How Credit Card Interest Works

We all know credit cards charge interest if you carry a balance. But how are interest charges actually calculated?

It can be enlightening to see how rates are applied. Hopefully, it motivates you to pay off those cards as quickly as possible!

What is APR?
At the core of understanding how finance charges are calculated is the APR, short for Annual Percentage Rate. Most credit cards now use a variable rate, which means the interest rate can adjust with the prime rate, which is the lowest interest rate available (for any entity that is not a bank) to borrow money. Banks use the prime rate for their best customers to provide funds for mortgages, loans, and credit cards.¹ Credit card companies charge a higher rate than prime, but their rate often moves in tandem with the prime rate. As of the second quarter of 2020, the average credit card interest rate on existing accounts was 14.58%.²

While the Annual Percentage Rate is a yearly rate, as its name suggests, the interest on credit card balances is calculated monthly based on an average daily balance. You may also have multiple APRs on the same account, with a separate APR for balance transfers, cash advances, and late balances.

Periodic Interest Rate
The APR is used to calculate the Periodic Interest Rate, which is a daily rate. 15% divided by 365 days in a year = 0.00041095 (the periodic rate), for example.

Average Daily Balance
If you use your credit card regularly, the balance will change with each purchase. So if credit card companies charged interest based on the balance on a given date, it would be easy to minimize the interest charges by timing your payment. This isn’t the case, however—unless you pay in full—because the interest will be based on the average daily balance for the entire billing cycle.

Let’s look at some round numbers and a 30-day billing cycle as an example.
Day 1: Balance $1,000 Day 10: Purchase $500, Balance $1,500 Day 20: Purchase $200, Balance $1,700 Day 28: Payment $700, Balance $1,000

To calculate the average daily balance, you would need to determine how many days you had at each balance.
$1,000 x 9 days $1,500 x 10 days $1,700 x 8 days $1,000 x 3 days

Some of the multiplied numbers below might look alarming, but after we divide by the number of days in the billing cycle (30), we’ll have the average daily balance. ($9,000 + $15,000 + $13,600 + $3,000)/30 = $1,353.33 (the average daily balance)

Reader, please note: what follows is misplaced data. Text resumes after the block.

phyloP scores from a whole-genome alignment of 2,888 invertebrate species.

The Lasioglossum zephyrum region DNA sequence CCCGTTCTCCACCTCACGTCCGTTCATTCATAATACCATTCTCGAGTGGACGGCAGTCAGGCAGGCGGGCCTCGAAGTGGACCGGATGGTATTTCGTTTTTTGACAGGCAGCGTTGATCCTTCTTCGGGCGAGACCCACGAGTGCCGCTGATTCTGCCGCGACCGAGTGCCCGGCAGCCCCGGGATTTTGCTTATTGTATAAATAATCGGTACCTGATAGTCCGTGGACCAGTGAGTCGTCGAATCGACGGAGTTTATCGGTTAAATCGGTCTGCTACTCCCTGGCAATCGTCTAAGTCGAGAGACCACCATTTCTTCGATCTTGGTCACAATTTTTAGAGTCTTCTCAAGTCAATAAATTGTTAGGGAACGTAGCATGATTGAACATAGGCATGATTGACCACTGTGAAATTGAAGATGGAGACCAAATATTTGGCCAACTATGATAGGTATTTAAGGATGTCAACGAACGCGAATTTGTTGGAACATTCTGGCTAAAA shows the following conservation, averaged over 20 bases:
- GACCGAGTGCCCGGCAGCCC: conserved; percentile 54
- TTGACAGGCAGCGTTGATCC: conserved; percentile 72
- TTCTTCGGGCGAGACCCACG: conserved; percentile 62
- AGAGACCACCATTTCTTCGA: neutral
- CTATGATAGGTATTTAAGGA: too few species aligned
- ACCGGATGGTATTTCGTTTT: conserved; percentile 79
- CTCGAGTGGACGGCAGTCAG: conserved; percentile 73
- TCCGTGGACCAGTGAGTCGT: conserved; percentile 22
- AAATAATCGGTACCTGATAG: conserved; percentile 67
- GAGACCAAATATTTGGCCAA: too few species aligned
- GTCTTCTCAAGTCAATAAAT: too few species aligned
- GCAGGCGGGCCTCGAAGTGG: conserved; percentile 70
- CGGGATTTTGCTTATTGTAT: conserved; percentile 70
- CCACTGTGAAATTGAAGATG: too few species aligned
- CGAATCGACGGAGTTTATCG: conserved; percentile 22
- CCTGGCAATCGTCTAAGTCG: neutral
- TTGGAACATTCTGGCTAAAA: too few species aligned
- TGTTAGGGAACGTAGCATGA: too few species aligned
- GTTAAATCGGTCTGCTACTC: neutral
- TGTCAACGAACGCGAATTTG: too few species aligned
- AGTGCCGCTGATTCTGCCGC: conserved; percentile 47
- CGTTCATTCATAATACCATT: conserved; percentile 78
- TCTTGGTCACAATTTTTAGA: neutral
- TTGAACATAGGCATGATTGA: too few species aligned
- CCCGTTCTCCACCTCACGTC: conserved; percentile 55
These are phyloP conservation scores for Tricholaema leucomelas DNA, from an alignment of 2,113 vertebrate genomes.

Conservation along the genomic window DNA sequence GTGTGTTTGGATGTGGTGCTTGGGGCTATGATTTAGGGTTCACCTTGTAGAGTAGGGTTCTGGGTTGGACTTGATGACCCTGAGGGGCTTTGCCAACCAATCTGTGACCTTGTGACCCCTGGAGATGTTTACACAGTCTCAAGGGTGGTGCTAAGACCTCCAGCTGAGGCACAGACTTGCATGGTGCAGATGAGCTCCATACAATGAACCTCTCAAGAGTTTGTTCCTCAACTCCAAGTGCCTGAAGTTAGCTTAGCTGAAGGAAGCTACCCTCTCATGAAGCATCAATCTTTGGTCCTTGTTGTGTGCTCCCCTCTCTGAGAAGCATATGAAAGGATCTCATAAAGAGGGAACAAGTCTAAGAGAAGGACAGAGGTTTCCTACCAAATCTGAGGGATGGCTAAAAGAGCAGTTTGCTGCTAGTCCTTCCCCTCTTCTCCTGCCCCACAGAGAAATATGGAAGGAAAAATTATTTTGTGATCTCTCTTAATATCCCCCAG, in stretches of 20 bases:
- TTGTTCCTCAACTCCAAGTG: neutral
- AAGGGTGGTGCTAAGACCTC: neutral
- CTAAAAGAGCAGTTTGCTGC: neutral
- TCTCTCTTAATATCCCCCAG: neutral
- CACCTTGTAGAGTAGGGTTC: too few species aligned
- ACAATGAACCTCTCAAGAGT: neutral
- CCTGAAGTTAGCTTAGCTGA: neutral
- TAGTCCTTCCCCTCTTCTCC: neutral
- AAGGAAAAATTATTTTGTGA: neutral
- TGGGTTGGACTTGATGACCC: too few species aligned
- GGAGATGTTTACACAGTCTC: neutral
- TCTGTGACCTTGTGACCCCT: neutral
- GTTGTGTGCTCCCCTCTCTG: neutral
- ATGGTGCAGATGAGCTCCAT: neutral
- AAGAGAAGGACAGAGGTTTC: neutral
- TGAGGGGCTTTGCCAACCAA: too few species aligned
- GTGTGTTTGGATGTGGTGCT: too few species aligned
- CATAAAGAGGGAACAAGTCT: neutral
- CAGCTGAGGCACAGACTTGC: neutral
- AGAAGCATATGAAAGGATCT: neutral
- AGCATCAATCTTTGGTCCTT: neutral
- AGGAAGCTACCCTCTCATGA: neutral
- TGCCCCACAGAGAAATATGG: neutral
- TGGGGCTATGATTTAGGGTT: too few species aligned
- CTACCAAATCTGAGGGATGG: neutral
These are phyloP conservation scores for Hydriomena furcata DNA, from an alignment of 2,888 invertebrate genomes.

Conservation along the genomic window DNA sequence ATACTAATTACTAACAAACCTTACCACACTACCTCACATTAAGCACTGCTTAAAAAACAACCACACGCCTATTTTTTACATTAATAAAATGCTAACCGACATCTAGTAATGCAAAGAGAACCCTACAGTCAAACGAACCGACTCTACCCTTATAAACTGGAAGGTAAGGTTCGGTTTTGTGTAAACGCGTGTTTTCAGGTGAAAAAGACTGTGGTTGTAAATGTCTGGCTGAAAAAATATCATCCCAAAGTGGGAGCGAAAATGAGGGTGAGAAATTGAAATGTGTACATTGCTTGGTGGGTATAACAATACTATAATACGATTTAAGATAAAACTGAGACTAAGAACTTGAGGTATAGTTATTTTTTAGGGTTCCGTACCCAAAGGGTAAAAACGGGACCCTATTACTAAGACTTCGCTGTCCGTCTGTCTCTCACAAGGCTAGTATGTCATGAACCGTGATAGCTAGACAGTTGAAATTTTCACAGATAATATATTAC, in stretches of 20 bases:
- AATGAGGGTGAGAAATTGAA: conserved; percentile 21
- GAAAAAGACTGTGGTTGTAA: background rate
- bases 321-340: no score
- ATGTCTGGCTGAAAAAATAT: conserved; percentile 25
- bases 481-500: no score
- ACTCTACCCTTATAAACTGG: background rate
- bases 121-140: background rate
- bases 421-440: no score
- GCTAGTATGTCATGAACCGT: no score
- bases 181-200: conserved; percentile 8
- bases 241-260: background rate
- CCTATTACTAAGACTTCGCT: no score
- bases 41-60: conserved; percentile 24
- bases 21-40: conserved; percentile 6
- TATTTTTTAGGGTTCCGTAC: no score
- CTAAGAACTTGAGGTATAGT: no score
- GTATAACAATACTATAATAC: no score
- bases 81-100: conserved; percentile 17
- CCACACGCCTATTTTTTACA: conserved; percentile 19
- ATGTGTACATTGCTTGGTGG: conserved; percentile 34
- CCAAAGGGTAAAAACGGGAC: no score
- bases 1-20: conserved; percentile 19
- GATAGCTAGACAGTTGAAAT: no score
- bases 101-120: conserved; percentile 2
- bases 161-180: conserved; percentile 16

Here’s an eye-opener: If the $1,000 ending balance isn’t paid in full, interest is charged on the $1353.33, not $1,000.

We’ll also assume an interest rate of 15%, which gives a periodic (daily) rate of 0.00041095.
$1,353.33 x (0.00041095 x 30) = $16.68 finance charge

$16.68 may not sound like a lot of money, but this example is a small fraction of the average household credit card debt, which is $8,645 for households that carry balances as of 2019.³ At 15% interest, average households with balances are paying $1,297 per year in interest. Wow! What could you do with that $1,297 that could have been saved?

That was a lot of math, but it’s important to know why you’re paying what you might be paying in interest charges. Hopefully this knowledge will help you minimize future interest buildup!

Did you know? When you make a payment, the payment is applied to interest first, with any remainder applied to the balance. This is why it can take so long to pay down a credit card, particularly a high-interest credit card. In effect, you can end up paying for the same purchase several times over due to how little is applied to the balance if you are just making minimum payments.


¹ “Prime Rate,” James Chen, Investopedia, Jun 30, 2020, https://www.investopedia.com/terms/p/primerate.asp

² “What Is the Average Credit Card Interest Rate?,” Adam McCann, WalletHub, Oct 12, 2020, https://wallethub.com/edu/average-credit-card-interest-rate/50841/

³ “Credit Card Debt Study,” Alina Comoreanu, WalletHub, Sep 9, 2020, https://wallethub.com/edu/cc/credit-card-debt-study/24400